Microsoft is positioning itself as a competitive alternative to Linux and is aiming to become the operating system of choice for technical computing. The company wants to get behind applications that run the gamut from simulating financial markets to curing disease to designing the next-generation of vehicles.

IDC’s Earl Joseph gives his nod of approval:

“Technical computing presents an enormous opportunity to transform massive amounts of data into powerful insights and solutions. Companies and products, like the new Windows HPC Server 2008 R2, help customers easily take advantage of new technology advances, such as HPC clusters, GPUs, cloud computing and multicore processors. All of these enhancements will help to accelerate the growth of the high-performance computing market.”

Digital Manufacturing Divide Gets Attention

Analyst firm Intersect360 Research and the National Center for Manufacturing Sciences (NCMS) jointly released the results of a survey on Digital Manufacturing in the US. Based on data from that survey, NCMS will present its strategy to bring advanced computing tools to the US manufacturing supply chain during the “Revitalizing Manufacturing: Transforming the Way America Builds” event, to be held September 30.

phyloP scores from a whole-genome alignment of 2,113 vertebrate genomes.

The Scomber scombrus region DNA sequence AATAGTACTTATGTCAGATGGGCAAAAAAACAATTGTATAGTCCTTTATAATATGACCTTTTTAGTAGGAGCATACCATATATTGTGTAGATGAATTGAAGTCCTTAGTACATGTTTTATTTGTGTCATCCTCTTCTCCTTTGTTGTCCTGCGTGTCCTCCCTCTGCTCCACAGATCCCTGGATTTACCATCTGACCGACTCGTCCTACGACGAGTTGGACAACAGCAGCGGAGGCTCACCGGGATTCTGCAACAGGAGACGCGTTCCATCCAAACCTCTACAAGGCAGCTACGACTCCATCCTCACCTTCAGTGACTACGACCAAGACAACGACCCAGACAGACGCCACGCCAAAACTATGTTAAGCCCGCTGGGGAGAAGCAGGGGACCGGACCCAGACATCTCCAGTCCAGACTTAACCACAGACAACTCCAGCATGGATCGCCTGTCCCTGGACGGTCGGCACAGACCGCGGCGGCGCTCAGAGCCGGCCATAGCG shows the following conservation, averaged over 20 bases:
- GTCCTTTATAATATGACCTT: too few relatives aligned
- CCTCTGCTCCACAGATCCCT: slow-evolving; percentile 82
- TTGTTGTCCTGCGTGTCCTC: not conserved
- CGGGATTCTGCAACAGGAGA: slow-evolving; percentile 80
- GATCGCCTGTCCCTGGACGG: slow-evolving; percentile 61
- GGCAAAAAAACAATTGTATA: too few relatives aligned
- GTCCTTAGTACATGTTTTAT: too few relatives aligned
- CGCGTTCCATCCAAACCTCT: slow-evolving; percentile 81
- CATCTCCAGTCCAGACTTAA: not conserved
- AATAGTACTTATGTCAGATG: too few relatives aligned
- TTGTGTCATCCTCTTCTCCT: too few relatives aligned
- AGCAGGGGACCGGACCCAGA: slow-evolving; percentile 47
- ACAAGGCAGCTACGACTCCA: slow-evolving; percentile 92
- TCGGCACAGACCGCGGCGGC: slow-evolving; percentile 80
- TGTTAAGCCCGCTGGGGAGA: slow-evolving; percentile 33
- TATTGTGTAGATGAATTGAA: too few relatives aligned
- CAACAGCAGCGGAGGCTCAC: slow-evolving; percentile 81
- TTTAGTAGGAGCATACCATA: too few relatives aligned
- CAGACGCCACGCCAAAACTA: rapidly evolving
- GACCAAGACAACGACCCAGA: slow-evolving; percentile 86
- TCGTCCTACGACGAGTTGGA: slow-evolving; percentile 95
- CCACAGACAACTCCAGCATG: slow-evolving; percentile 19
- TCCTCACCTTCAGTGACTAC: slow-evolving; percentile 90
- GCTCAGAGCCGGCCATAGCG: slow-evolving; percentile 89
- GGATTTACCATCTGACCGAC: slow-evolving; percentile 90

From the announcement:

For decades, the largest U.S. automotive and aerospace manufacturers have used supercomputing technologies to pursue “Digital Manufacturing” processes. The programs they run allow them to shorten time-to-market, improve product quality, and reduce costs, by designing their products on a computer before they build expensive physical prototypes. With over 300,000 small- and mid-sized manufacturers (SMM) based in the U.S., the study conducted by NCMS and Intersect360 Research probed the reasons why the digital manufacturing concept has not been broadly adopted outside the top echelon. There is a definitive gap between what U.S. manufacturers could be doing that is, what they want to be doing and what they are actually doing, said Addison Snell, CEO of Intersect360 Research. They know where they want to go; they just dont know how to get there.

Barriers to overcoming the digital manufacturing divide include the cost of obtaining the necessary computer hardware and software and a deficit of expertise. However, informed by the survey data and related analysis, NCMS has developed a plan to overcome these barriers that includes leveraging the talent, ideas and facilities within our universities, national labs and industrial research centers, and parlaying that potential into new jobs and a revitalized US manufacturing economy. The NCMS aims to bring these transformative tools to the over 300,000 small- and mid-sized manufacturers in the U.S.